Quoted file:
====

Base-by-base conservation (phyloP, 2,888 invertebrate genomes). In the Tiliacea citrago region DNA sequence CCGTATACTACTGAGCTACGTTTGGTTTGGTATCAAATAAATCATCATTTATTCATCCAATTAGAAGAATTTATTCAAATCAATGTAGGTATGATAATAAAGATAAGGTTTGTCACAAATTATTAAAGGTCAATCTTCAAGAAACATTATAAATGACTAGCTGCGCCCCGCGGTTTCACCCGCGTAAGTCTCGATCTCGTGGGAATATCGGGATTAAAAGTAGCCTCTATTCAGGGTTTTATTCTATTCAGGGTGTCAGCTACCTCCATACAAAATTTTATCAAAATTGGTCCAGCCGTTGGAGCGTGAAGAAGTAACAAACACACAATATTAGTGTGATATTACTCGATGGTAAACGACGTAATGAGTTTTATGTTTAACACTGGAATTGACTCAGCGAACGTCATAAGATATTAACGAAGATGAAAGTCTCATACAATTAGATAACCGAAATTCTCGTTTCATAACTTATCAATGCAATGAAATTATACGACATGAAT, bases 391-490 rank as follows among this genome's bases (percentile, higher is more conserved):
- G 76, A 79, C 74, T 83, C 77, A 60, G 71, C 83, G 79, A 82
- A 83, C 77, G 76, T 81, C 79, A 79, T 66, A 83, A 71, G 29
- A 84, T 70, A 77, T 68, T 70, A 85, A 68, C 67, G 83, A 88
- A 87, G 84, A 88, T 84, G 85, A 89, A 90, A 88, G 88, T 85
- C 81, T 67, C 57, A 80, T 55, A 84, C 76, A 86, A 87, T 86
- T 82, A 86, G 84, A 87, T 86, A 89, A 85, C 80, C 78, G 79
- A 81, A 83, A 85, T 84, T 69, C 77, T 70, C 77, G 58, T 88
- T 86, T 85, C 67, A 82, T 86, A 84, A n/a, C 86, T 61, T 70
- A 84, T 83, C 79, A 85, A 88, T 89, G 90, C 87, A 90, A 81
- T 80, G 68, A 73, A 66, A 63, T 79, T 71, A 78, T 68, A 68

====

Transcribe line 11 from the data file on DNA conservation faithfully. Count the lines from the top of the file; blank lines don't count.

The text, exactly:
- T 80, G 68, A 73, A 66, A 63, T 79, T 71, A 78, T 68, A 68